Critical habitat, a term in the Endangered Species Act, identifies geographic areas that contain features essential for the conservation of a threatened or endangered species and may require special management or protection. Federal agencies are required to consult with the Fish and Wildlife Service on actions that might affect critical habitat. The designation of critical habitat does not affect land ownership or establish a refuge, wilderness, reserve, preserve, or other conservation area; it does not allow government or public access to private lands. Designating critical habitat on federal or non-federal land identifies areas that are important to a species’ recovery.

Areas proposed as critical habitat for the Preble’s meadow jumping mouse provide the following beneficial habitat elements:  riparian corridors along rivers and streams that include dense, riparian vegetation, movement corridors that provide connectivity between and within populations, and adjacent floodplain and upland habitat with limited human disturbance.

The Preble’s meadow jumping mouse was listed as a threatened species in May 1998 with critical habitat designated in June 2003.  The Service is re-examining the critical habitat designation due to concerns that a former political official of the Department of the Interior inappropriately influenced the outcome, resulting in the exclusion of lands in Boulder, Douglas, and El Paso Counties.  Stream reaches in these counties were excluded from the 2003 designation based on Habitat Conservation Plans under development; however, none of the plans were near completion at that time.  The Service is again proposing critical habitat in those counties and will examine whether any exclusions are appropriate in the final designation.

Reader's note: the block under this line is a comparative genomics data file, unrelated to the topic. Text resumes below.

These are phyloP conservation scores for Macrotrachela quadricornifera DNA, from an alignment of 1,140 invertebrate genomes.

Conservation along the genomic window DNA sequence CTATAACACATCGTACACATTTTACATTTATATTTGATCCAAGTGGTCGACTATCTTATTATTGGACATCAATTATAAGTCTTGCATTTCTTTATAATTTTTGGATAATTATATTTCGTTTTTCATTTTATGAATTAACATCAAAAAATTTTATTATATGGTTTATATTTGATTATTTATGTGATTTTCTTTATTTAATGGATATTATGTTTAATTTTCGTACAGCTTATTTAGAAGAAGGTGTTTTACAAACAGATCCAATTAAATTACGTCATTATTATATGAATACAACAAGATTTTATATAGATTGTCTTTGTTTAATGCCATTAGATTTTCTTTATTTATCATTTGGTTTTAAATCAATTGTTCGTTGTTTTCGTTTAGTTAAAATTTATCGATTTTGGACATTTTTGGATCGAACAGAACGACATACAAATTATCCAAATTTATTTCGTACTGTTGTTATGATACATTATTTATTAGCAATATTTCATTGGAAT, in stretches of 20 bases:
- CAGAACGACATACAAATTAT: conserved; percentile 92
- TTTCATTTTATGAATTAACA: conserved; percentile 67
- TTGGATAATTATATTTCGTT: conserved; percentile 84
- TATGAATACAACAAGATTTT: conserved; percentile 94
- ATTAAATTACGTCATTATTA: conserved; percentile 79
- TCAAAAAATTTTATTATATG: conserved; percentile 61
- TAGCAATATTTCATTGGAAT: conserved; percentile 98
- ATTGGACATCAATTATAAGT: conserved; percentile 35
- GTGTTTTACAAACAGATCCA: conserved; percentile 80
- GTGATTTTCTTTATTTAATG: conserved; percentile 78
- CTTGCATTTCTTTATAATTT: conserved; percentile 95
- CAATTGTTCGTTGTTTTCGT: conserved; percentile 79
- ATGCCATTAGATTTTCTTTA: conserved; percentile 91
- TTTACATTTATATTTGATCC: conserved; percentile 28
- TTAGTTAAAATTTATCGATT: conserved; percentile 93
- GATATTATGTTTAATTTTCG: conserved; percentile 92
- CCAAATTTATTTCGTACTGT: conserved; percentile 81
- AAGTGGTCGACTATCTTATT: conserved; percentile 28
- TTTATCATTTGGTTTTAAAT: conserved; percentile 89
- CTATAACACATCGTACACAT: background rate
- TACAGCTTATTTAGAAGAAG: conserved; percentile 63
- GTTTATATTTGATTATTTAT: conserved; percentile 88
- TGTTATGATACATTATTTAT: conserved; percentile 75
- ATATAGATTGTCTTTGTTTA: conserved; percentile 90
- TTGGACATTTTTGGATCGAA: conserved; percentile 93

In July 2008, the Service removed ESA protections, including critical habitat protections, for Preble’s meadow jumping mouse populations in Wyoming. The subspecies remains protected as a threatened species in the Colorado portion of its range. 

The Preble’s meadow jumping mouse is a small mammal with a long tail, large hind feet, and long hind legs.  Total length of an adult is approximately 7 to 10 inches, with the tail comprising approximately 60 percent of that length.  To evade predators, the mouse can jump up to three feet. 

The Preble's meadow jumping mouse is found along the foothills in southeastern Wyoming southward along the eastern edge of the Front Range of Colorado to Colorado Springs in El Paso County, Colorado.  It inhabits well-developed riparian vegetation with relatively undisturbed grassland communities and a nearby water source.  It has been found to use uplands at least as far out as 100 meters beyond the 100-year flood plain. Habitat alteration, degradation, loss and fragmentation resulting from urban development, flood control, water development and other human land uses have adversely impacted Preble’s populations.

 The mission of the U.S. Fish and Wildlife Service is working with others to conserve, protect and enhance fish, wildlife, plants and their habitats for the continuing benefit of the American people.  We are both a leader and trusted partner in fish and wildlife conservation, known for our scientific excellence, stewardship of lands and natural resources, dedicated professionals and commitment to public service.  For more information on our work and the people who make it happen, visit www.fws.gov.